In March 2015, Maximus began carrying out WCAs in place of Atos under a completely new contract that would cost almost £600 million and run until late 2018.[36] There was initial optimism within Whitehall that a new contract and a new provider would mean the start of a new chapter in fit-for-work assessment, although the Commons Work and Pensions Committee felt that the DWP's policies, its operational decisions and its failure to monitor Atos adequately were to blame for many of the assessment's earlier failings.[37] Atos senior executives had previously complained to the committee that their assessors were being criticised simply for "applying the legislation the government had laid out" and claimed the company had become a "lightening rod" for public anger over welfare reform, suggesting that it was "massively over-simplistic" to think that picking a different outsourcing firm would fundamentally alter the situation.[38][39]

By late spring, Harper had brought about a substantial reduction in the size of the backlog of PIP claims. This was achieved by: drafting in hundreds more DWP decision-makers; assessing more claims on the basis of the documents supplied by claimants, rather than through more time-consuming face-to-face assessments; changing the way that waiting times were measured; and streamlining the whole end-to-end process.[40][41]

Government Chief Whip[edit]

Harper was promoted to Chief Whip after the Conservative general election victory in May 2015. In October, the influential right-of-centre political website ConservativeHome tipped Harper to replace Iain Duncan Smith at the Department of Work and Pensions or become Energy and Climate Change Secretary over the medium term.[42]


  1. ^ "Democracy Live - Your representatives - Mark Harper". 
  2. ^ Cabinet Office (1 November 2012). "Government ministers and responsibilities – Publications – Inside Government – GOV.UK". Retrieved 25 June 2013. 
  3. ^ a b Wintour, Patrick (12 August 2010). "Mark Harper backs first-past-the-post: meet the man reshaping our politics". London: The Guardian. Retrieved 20 December 2010. 
  4. ^ "Election results Forest of Dean: Conservative Mark Harper retains seat". Western Daily Press. 
  5. ^ Leighton, Neil (6 May 2005). "Tug-of-war seat returns to Tories". BBC News. 
  6. ^ "Mark Harper". 
  7. ^
  8. ^ "Health and Education". 
  9. ^ "David Cameron: My personal crusade to save special schools". The Independent. 7 June 2005. 
  10. ^ "Rt Hon Mark Harper MP". UK Parliament. 
  11. ^ Pitt, Vern (11 February 2010). "Interview: Mark Harper, Conservative disability spokesperson". Retrieved 20 December 2010. 
  12. ^
  13. ^ "Constitutional Reform – Who's who". Cabinet Office. Retrieved 20 December 2010. 
  14. ^ "David Cameron says AV is 'obscure, unfair and expensive' as coalition divisions exposed". 18 April 2011. 
  15. ^ "Public Bodies Bill [HL]". 
  16. ^ "Support is growing in the Forest of Dean against rumoured plans to privatise parts of the Forest of Dean - news - This is Gloucestershire - Gloucester Citizen". Gloucester Citizen. 
  17. ^ "CAMPAIGNERS battling to keep Forest of Dean woodlands out of private hands are rallying forces. - Gloucester Citizen". Gloucester Citizen.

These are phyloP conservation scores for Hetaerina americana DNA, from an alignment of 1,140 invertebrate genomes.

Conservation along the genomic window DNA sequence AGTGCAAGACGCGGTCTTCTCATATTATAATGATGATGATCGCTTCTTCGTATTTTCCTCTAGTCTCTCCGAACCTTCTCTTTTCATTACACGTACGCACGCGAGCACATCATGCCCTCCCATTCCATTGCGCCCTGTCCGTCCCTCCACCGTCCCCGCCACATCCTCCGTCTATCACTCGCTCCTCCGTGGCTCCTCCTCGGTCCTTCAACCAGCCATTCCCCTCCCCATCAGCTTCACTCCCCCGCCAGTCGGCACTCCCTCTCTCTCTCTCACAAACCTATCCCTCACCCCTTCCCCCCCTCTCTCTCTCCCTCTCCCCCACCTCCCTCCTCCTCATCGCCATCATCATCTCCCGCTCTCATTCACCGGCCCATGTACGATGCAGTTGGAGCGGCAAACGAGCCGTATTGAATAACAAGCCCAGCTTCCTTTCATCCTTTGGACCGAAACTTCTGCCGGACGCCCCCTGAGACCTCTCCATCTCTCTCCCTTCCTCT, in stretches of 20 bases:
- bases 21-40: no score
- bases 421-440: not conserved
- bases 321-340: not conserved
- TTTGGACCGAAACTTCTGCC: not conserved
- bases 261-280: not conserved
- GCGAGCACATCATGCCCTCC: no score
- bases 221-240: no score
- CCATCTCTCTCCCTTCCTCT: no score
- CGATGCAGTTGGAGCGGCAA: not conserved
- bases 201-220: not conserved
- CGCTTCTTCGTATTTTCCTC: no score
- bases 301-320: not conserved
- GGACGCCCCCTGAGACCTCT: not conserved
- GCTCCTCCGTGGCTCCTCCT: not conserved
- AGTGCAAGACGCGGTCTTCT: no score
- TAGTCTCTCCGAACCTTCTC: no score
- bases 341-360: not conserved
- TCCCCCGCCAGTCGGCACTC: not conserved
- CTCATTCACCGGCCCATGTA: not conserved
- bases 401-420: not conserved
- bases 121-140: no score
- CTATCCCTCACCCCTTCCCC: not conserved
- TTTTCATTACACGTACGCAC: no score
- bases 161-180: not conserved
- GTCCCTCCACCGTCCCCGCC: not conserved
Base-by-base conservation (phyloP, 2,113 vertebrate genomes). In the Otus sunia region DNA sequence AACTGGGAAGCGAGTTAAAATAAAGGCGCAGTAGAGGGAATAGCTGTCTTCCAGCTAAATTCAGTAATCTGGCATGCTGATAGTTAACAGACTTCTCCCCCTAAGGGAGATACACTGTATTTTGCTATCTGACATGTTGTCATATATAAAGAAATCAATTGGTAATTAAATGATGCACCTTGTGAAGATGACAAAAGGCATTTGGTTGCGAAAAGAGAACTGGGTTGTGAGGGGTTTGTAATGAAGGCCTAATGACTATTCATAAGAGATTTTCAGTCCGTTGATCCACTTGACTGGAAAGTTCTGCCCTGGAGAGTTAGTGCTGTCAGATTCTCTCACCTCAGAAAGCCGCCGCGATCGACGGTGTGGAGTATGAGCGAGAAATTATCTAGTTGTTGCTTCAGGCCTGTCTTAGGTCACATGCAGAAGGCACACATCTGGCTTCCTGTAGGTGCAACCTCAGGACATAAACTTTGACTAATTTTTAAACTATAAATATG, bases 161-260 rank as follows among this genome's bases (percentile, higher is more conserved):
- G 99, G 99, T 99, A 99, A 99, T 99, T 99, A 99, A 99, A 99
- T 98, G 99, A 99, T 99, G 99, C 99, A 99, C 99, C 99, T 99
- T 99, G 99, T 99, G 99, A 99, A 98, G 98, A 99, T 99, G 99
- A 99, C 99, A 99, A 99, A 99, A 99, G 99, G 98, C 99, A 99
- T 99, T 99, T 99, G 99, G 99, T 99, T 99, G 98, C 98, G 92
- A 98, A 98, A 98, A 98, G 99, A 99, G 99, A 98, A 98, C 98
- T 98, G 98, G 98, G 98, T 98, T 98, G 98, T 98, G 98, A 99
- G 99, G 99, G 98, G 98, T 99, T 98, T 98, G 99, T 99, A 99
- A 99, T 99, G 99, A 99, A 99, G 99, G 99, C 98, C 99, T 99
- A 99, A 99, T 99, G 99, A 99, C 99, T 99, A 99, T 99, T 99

18. ^ Mendick, Robert; Lefort, Rebecca (5 February 2011). "Minister confronted by protesters as tempers flare over forest sell-off". Daily Telegraph. Retrieved 12 February 2011. 
  19. ^ Watt, Nicholas (17 February 2011). "Forest sell-off abandoned: I'm sorry, I got it wrong, says Caroline Spelman". The Guardian (London). 
  20. ^ "Sale of forests in England scrapped". BBC News. 
  21. ^ "Forest sale axed: Caroline Spelman says 'I'm sorry'". BBC News. 
  22. ^ "Net migration to UK increases - Office for National Statistics". BBC News. 
  23. ^ "'Go Home' vans could be introduced across Britain, says immigration minister". 18 October 2013. 
  24. ^ "Home Office's 'Go Home' immigration vans campaign overwhelmed by hoax texts and calls". 31 October 2013. 
  25. ^ Patrick Wintour. "'Go home' vans to be scrapped after experiment deemed a failure". the Guardian. 
  26. ^ "Immigration minister Mark Harper quits over cleaner's visa". BBC News. 8 February 2014. Retrieved 8 February 2014. 
  27. ^ Immigration Minister Mark Harper resigns after employing a cleaner working in the UK illegally, The Independent, 8 February 2014, retrieved 8 February 2014 
  28. ^ "The Rt Hon Mark Harper MP". 
  29. ^ "Office for Budget Responsibility". Office for Budget Responsibility. 
  30. ^ Michael Buchanan (30 October 2014). "Cuts to employment and support allowance 'considered'". BBC news. Retrieved 9 November 2014. 
  31. ^ "Department for Work and Pensions Selects MAXIMUS To Provide Health Related Assessment Services - MAXIMUS United Kingdom". 
  32. ^ "Capability assessment waits 'will take 18 months to reduce'". BBC news. 8 November 2014. Retrieved 9 November 2014. 
  33. ^ "Minister for Disabled People gives evidence in one-off session". UK Parliament. 
  34. ^ Amelia Gentleman (27 January 2015). "Delays and disarray shatter lives of new disability claimants". Guardian newspapers. Retrieved 27 January 2015. 
  35. ^ "Obese could lose benefits if they refuse treatment - PM". BBC News. February 2015. 
  36. ^ "Work capability assessments: One million disability checks planned". BBC News. 
  37. ^ "Employment and Support Allowance needs fundamental redesign, say MPs". 23 July 2014. Retrieved 10 September 2015. 
  38. ^ Andrew Grice (22 July 2014). "Replacing Atos with another private provider will not solve flaws in". The Independent. 
  39. ^ "Atos was 'lightning rod' for anger over benefit changes". BBC News. 
  40. ^ "[Committee name]". 
  41. ^ "[Committee name]". 
  42. ^ "The Cabinet: Who’s up, down…and likely to be out". Conservative Home. 

External links[edit]

Parliament of the United Kingdom
Preceded by
Diana Organ
Member of Parliament
for the Forest of Dean

Political offices
Preceded by
Andrew Robathan
Shadow Minister for Forces Families and Welfare
Succeeded by
Andrew Murrison
Preceded by
Jeremy Hunt
Shadow Minister for the Disabled
Position abolished
Preceded by
Damian Green
Minister of State for Immigration
Succeeded by
James Brokenshire
as Minister of State for Security and Immigration
Preceded by
Mike Penning
Minister of State for Disabled People
Succeeded by
Justin Tomlinson
Preceded by
Michael Gove
Government Chief Whip of the House of Commons
Parliamentary Secretary to the Treasury
Party political offices
Preceded by
Michael Gove
Conservative Chief Whip of the House of Commons